NASA 'cautiously optimistic' shuttle won't need repairs
BY WILLIAM HARWOOD
STORY WRITTEN FOR CBS NEWS "SPACE PLACE" & USED WITH PERMISSION
Posted: August 14, 2007
Sophisticated computer analysis indicates the aluminum skin directly below a small gash in the shuttle Endeavour's heat shield will not exceed NASA's 350-degree safety limit during re-entry, a top NASA manager said late today, despite temperatures of up to 2,100 degrees just outside the gouge. If overnight tests in a high-temperature furnace show the computer models are accurate - and if independent analysts agree - NASA managers may decide there's no need for a spacewalk repair job.
"We've completed the initial thermal analysis," said John Shannon, chairman of NASA's Mission Management Team. "It is going through an independent quality check and that's to take people who were not involved in the process to look at the assumptions that were made, the math, to make sure everything was done correctly. We've also completed the computational fluid dynamics that tells you what the flow inside that small cavity would be. Ames Research Center did that work, it's currently being verified by the Langley Research Center.
"The results of that, we're cautiously optimistic that we can fly as is, that's what the results were today. However, that's without any of the arc jet testing that we've talked about. Last night, we ran a baseline case of non-damaged tiles in the arc jet facility and they got a baseline temperature measurement on the backside of the tiles. At 7 o'clock, in about 40 minutes, we're going to start the arc jet tests with the exact damage we have on orbit. That will play back into the analysis."
The computational fluid dynamics calculations indicate the temperature of the shuttle's aluminum skin under the tile gouge would not exceed 325 degrees Fahrenheit. Shannon said the 350-degree limit is conservative and intended primarily to ensure the glue-like material used to hold the tiles and their support pads in place does not break down.
"We should get roughly the same temperature measurements that were predicted by the analysis," he said. "If we do, we'll know we have a good analysis. That is approximately a 24-hour cycle. ... So I would think that by late tomorrow afternoon, maybe in the early evening, we will have all our quality checks done, we will have our verification of the computational fluid dynamics model and we'll have the arc jet data to say that that modeling was correct and then we can make a decision on whether we need to repair or not."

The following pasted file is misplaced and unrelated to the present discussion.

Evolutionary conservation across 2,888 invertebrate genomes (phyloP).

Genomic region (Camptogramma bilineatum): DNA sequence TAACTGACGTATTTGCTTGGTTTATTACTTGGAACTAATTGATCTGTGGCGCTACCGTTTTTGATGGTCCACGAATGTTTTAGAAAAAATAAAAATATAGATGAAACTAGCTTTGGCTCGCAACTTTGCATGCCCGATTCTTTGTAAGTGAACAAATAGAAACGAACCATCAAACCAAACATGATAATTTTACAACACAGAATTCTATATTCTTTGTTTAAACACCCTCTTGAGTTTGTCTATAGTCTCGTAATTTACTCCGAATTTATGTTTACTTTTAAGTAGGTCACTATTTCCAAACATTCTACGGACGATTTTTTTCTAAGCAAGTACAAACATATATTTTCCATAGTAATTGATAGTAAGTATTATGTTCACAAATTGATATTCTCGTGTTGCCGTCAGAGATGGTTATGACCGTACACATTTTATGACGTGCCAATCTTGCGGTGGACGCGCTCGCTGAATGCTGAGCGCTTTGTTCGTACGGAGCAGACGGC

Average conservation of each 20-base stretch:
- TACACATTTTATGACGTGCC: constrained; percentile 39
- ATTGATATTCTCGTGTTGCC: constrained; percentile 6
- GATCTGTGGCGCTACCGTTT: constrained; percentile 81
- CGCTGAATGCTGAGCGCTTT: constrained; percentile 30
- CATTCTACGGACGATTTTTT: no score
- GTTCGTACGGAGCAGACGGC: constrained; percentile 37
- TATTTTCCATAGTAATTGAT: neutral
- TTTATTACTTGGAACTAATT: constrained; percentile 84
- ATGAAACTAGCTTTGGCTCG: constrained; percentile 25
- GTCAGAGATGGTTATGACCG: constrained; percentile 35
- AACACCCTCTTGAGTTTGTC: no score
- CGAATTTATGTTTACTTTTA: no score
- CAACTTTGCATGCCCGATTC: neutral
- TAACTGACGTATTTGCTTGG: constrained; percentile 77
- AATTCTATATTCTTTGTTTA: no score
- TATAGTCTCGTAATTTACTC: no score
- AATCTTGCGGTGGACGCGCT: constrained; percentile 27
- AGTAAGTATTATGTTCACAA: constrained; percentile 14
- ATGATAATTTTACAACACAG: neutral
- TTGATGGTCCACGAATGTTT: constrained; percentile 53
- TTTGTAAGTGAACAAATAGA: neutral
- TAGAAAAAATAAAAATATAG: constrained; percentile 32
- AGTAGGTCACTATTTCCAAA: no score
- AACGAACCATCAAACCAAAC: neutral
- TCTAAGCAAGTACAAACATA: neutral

For his part, shuttle Commander Scott Kelly said today he would be comfortable flying Endeavour back to Earth "as is" if mission managers decide the gouge doesn't require repairs. But he would be equally at ease overseeing a repair spacewalk.
"I feel comfortable," Kelly told CBS News in a space-to-ground interview. "My understanding is this tile damage is not an issue of the safety of the crew, It's more an issue of the ability to reuse the orbiter and damaging the orbiter. So we still have analysis ongoing, we still might choose to repair it, but I'm not concerned with our safety."
A team of astronauts, flight controllers and engineers is studying repair options in case the ongoing computer modeling and arc jet tests indicate a repair is needed. If so, the preferred approach would be to defer a station spacewalk planned for Friday and instead stage a repair EVA on Saturday.
Astronaut Rick Mastracchio, anchored to the end of a 50-foot extension attached to Endeavour's 50-foot robot arm, would be maneuvered under the shuttle to reach the damaged tile just behind the ship's right-side main landing gear door. Canadian astronaut Dave Williams would assist, tethered to the orbiter boom sensor system extension.
Two repair options are on the table: application of emittance wash, a black paint-like material that would be dabbed into the gouge to improve the heat rejection capability of the damaged tiles and/or injection of a heat-resistant putty-like material called STA-54.
It's not yet clear who would operate the robot arm if a repair is ordered. Astronaut Tracy Caldwell and educator-astronaut Barbara Morgan have both operated the arm for other tasks and Kelly is qualified as well.
"Anytime you've got someone on the end of the arm, it's a tricky thing," Caldwell, celebrating her 38th birthday today, told CBS News. "So we need to be careful about all of the clearances. The shuttle attached to the space station is a really complex vehicle and we've got a lot of places we've got to look out for. But I would say the trickiest part is looking out for, coming underneath the orbiter. The payload bay doors on the port side where we have the shoulder of the shuttle arm based, just making sure we clear that, and the wing. And then just having really good coordination between those of us inside the cockpit operating the arm and our guys outside who may perhaps be on the end of it."
Under the Saturday repair scenario, the astronauts would inspect the damage site again on Sunday, using a laser scanner and high-resolution camera on the end of the orbiter boom sensor system arm extension, and then stage an additional spacewalk Monday to make up space station assembly tasks deferred from Friday. That spacewalk, if approved, would be carried out by Williams and space station astronaut Clay Anderson.
NASA managers are enjoying an unfamiliar luxury during Endeavour's flight - more time than usual to assess their options. Endeavour's mission is the first to include use of a new station-to-shuttle power transfer system, or SSPTS, which lets the orbiter tap into the station's solar power grid. That, in turn, helps conserve the hydrogen and oxygen used by the shuttle's electricity producing fuel cells.